No Irony Here

“No Irony Here”

 September 25 – November 1, 2015

Reception: Friday, September 25, 6-9

The Parlour Bushwick is pleased to present “No Irony Here”, featuring work by David Kramer, Cate Giordano, Paul Gagner, and Claudia Bitran.

“No Irony Here” showcases four artists that use irony to express their disappointment, explore gender identity, come to understand that which seems larger than life and to visualize their conflicting desires of self-expression.

Using a style that replicates lifestyle magazine advertisements from 1970’s, David Kramer’s imagery describes a life of ease, wealth and romance; yet the text that goes along with the image turns the narrative on its head. Rather than selling a glamorous ideal the work creates feelings of discomfort, failure and disillusionment. All of this together: the image, the style of painting and the text offer a surprising “lol”.

The use of “drag” in Cate Giordano’s videos allows her to create a “believable” world where she inhabits multiple personas.  Her bare bones style highlights the physicality of her set construction as well as the ridiculous nature of her performances. Cate uses humor and costume to engage the viewer in melodramas that investigate gender, romance, and stereotypes of Americana.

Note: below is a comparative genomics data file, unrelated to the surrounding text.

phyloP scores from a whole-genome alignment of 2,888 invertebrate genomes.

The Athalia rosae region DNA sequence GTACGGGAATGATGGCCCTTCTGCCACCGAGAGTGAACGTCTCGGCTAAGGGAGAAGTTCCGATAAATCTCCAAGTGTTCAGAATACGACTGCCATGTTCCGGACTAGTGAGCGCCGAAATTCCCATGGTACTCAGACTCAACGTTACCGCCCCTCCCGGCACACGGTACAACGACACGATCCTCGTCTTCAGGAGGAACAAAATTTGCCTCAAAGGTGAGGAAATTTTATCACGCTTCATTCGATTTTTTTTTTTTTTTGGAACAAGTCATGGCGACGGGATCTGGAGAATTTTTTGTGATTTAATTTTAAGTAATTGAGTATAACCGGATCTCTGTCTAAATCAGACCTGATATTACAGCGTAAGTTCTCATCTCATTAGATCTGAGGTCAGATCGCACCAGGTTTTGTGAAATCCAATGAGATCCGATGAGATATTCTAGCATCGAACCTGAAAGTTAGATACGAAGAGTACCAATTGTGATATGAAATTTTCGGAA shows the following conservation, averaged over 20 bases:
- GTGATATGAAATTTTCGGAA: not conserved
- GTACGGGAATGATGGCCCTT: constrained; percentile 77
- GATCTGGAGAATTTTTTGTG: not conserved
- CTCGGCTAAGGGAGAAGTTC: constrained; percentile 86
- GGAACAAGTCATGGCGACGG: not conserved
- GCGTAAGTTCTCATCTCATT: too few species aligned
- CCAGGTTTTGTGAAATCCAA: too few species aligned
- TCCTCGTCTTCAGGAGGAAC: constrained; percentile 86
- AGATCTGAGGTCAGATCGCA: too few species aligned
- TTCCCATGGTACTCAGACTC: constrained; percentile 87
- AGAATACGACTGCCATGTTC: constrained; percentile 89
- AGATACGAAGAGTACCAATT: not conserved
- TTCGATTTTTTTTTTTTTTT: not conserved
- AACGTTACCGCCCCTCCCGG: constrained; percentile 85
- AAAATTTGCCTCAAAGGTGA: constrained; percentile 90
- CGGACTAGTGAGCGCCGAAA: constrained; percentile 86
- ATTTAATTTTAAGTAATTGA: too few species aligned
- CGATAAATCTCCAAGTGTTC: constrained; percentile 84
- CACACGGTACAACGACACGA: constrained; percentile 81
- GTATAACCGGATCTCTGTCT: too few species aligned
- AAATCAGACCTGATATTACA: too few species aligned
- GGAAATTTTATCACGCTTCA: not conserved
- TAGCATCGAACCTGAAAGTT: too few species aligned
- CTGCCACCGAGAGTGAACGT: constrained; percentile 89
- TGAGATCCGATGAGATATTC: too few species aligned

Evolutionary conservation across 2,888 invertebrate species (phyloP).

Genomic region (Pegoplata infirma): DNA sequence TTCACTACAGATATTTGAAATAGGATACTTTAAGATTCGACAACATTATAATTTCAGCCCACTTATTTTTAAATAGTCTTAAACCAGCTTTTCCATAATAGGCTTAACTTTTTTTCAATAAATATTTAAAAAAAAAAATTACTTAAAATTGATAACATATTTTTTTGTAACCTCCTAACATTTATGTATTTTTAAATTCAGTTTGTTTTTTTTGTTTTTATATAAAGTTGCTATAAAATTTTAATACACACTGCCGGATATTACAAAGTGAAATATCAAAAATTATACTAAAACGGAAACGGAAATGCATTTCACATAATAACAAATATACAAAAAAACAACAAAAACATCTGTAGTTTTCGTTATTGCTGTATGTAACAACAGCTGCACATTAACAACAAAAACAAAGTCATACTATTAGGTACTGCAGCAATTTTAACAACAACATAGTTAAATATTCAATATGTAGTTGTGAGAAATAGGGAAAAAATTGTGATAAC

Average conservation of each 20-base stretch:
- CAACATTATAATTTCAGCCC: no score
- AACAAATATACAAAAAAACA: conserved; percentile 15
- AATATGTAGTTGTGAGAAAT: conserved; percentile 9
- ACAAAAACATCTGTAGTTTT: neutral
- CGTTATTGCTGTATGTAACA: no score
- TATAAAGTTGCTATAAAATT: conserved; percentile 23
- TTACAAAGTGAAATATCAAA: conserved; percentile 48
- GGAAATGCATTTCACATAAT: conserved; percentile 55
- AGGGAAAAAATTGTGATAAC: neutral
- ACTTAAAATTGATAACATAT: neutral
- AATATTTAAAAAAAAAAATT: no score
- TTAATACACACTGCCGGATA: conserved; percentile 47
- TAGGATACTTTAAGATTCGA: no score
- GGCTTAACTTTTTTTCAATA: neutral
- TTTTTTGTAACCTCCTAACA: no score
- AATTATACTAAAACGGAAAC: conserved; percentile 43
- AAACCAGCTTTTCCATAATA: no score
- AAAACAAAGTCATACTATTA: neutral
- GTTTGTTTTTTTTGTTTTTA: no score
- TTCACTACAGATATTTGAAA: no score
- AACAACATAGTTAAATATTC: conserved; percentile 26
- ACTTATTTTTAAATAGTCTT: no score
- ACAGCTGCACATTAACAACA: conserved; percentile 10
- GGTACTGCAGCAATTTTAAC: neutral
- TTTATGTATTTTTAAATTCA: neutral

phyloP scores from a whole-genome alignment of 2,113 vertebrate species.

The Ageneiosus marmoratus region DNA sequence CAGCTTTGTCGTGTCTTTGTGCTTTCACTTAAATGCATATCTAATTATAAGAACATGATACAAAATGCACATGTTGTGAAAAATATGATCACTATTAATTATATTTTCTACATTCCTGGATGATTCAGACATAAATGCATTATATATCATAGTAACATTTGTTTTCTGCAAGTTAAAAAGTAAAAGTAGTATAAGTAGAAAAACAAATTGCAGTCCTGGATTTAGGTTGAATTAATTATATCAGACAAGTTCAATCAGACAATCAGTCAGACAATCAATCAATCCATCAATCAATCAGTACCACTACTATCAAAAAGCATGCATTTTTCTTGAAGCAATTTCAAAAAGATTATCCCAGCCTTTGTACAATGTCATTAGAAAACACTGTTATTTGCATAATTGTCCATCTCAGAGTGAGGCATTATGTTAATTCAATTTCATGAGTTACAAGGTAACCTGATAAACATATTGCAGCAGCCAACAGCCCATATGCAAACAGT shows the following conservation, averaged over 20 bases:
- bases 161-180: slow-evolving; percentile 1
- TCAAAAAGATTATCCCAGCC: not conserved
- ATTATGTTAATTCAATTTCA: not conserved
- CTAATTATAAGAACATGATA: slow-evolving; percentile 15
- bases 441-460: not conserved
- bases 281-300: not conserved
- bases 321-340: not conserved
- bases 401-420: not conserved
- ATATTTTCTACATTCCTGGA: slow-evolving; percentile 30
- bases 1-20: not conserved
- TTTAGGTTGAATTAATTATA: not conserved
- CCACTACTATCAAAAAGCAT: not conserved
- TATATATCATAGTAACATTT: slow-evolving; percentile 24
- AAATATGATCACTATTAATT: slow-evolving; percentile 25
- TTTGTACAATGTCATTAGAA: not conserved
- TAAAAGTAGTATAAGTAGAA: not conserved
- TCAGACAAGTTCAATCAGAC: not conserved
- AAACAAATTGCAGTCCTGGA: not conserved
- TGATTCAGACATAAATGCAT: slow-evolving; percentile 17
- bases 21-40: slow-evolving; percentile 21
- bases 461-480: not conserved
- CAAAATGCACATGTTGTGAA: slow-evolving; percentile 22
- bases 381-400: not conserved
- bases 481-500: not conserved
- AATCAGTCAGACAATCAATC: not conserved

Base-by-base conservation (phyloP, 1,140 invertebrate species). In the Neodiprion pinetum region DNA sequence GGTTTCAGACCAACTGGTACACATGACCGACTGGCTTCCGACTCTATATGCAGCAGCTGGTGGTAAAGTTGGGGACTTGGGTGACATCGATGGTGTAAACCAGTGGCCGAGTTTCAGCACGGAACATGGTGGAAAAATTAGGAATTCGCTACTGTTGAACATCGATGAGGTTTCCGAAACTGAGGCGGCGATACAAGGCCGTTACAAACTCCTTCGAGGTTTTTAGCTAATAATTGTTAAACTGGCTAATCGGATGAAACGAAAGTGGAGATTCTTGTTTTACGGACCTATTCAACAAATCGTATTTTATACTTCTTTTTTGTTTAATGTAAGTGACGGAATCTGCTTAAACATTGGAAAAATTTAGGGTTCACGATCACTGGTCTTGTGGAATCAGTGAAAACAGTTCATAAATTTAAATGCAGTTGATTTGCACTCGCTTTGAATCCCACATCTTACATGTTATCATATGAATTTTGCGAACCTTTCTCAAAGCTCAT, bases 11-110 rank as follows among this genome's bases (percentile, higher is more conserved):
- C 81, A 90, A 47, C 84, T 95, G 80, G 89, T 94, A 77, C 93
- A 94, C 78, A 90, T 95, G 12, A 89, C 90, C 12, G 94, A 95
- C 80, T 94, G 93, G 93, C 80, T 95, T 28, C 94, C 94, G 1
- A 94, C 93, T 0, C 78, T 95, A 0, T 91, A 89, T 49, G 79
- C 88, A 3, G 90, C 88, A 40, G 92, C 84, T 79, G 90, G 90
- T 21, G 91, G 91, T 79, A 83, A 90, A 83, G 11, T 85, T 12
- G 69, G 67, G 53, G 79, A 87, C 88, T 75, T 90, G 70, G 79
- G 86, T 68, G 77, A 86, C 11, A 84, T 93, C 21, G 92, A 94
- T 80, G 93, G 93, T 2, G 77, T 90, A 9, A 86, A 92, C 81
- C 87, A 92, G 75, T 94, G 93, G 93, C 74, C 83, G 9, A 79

Putting herself in the role of the fan, Claudia Bitran deconstructs popular videos and Hollywood movies to discover that which might have initially created awe. In her video piece “Intros”, she recreated each introduction in a miniature form. This primitive hands on approach takes the larger than life effect out of the picture to reveal a humanistic element in an otherwise corporatized fantasy world.

Paul Gagner jokes with his self- doubt. His inner dialogue when painting is a struggle between abstraction and object. While fascinated with abstract painting he can’t help but give it context. For example, in “Backscratch Fever” he creates abstract lines that are also scratches on the skin, this is depicted by a woman’s purple nails running her fingers down a man’s back. In this way, Gagner humorously makes associations that reference art genres as well as current cultural trends not just through abstract marks but the narrative of the painting.